Recent talk about HIV and aging has almost always been scary. A number of studies conclude that people living with HIV have so-called “accelerated aging”—meaning they will suffer heart attacks, strokes, cancers, and osteoporosis more often and sooner than those without HIV. Well, this is one article on aging and HIV that will challenge the concept of people living with HIV having an early expiration date. Instead, we can look at what we know and what we don’t, to get a better idea of what the risks are for HIV-positive people growing older—and what they can do about them.
08 July 2016 | Positively Aware
Initiating antiretroviral therapy soon after diagnosis of an HIV infection did not prevent the progression of significant arterial inflammation in a small group of previously untreated patients.
26 May 2016 | Eurekalert Inf Dis
A cardiovascular risk-scoring system known as ASCVD appears to be a better predictor of myocardial infarction (MI) among people with HIV than other risk scores, including Framingham and D:A:D, according to new research.
26 February 2016 | The Body Pro
HIV infection is the leading risk factor for stroke in young African adults, a new study by the University of Liverpool's Institute of Infection and Global Health has found.
21 December 2015 | Eurekalert Inf Dis
These days the top health concerns for people with HIV are the same nutrition and diet-associated health problems faced by other Americans, like becoming overweight or obese. I often worry more about the impact of fast food and soda on my patients than I do about them getting sick from something related to HIV.
24 November 2015 | BETA blog
People with HIV are at a greater risk for heart disease than the general population, even when they are taking antiretrovirals (ARVs) and have a fully suppressed virus. What can you do to lower that risk?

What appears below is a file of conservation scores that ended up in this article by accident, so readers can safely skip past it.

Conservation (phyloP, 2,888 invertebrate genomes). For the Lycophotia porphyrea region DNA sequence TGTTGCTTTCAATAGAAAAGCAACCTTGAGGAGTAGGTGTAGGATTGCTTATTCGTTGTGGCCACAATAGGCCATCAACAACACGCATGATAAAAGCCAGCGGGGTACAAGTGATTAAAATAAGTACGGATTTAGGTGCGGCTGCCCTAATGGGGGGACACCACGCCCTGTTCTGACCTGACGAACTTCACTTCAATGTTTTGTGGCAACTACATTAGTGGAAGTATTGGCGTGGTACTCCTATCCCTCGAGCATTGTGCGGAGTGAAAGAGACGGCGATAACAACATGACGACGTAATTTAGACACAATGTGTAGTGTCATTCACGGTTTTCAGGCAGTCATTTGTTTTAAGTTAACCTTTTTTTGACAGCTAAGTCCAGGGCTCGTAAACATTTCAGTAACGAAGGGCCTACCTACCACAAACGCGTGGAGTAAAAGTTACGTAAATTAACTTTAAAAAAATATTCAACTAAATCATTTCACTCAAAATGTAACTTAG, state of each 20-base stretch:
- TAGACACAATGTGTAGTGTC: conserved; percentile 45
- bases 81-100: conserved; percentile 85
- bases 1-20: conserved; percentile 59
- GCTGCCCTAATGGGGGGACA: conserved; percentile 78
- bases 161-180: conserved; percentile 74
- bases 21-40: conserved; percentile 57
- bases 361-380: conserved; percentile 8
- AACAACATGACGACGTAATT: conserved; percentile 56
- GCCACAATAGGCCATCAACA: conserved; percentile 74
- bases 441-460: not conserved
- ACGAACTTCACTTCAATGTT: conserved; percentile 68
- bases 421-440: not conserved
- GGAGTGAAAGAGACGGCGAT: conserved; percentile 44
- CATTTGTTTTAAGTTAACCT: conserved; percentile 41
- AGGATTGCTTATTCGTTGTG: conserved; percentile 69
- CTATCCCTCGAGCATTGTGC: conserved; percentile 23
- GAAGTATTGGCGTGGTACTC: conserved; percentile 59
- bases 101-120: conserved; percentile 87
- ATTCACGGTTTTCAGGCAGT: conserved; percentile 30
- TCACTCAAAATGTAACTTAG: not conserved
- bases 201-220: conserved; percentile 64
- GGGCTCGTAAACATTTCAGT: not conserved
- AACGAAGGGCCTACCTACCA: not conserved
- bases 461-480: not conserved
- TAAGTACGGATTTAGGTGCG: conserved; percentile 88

03 October 2015 | Poz
A diabetes drug may have benefits beyond lower blood sugar in patients with HIV. New research from Washington University School of Medicine in St. Louis suggests the drug may prevent cardiovascular problems because it works to reduce inflammation that is linked to heart disease and stroke in these patients. The drug both improved metabolism and reduced inflammation in HIV-positive adults on antiretroviral therapy.
15 May 2015 | Eurekalert Medicine & Health
Researchers have begun enrolling participants in a multicenter international clinical trial to test whether a statin can reduce the risk of heart disease in people with HIV infection, who are up to twice as likely as people without HIV infection to have heart disease.
16 April 2015 | Eurekalert Inf Dis
People with HIV on antiretroviral therapy (ART) with controlled viral loads may benefit from using statins earlier than typically prescribed to control high cholesterol, according to two studies presented last week at CROI 2015.
06 March 2015 | BETA blog
Previously reported increased risk of heart attacks among HIV-positive individuals has been largely reversed in recent years for Kaiser Permanente's California patients, according to a study published in the current online issue of Clinical Infectious Diseases. The adjusted risk ratio for heart attacks among HIV-positive study participants went from an 80 percent increased risk in 1996 to no increased risk in 2010-2011. Reported first on Aidsmap at http://www.aidsmap.com/Heart-attack-risk-in-people-with-HIV-may-be-falling-but-not-in-women/page/2834402/ .
19 January 2015 | Eurekalert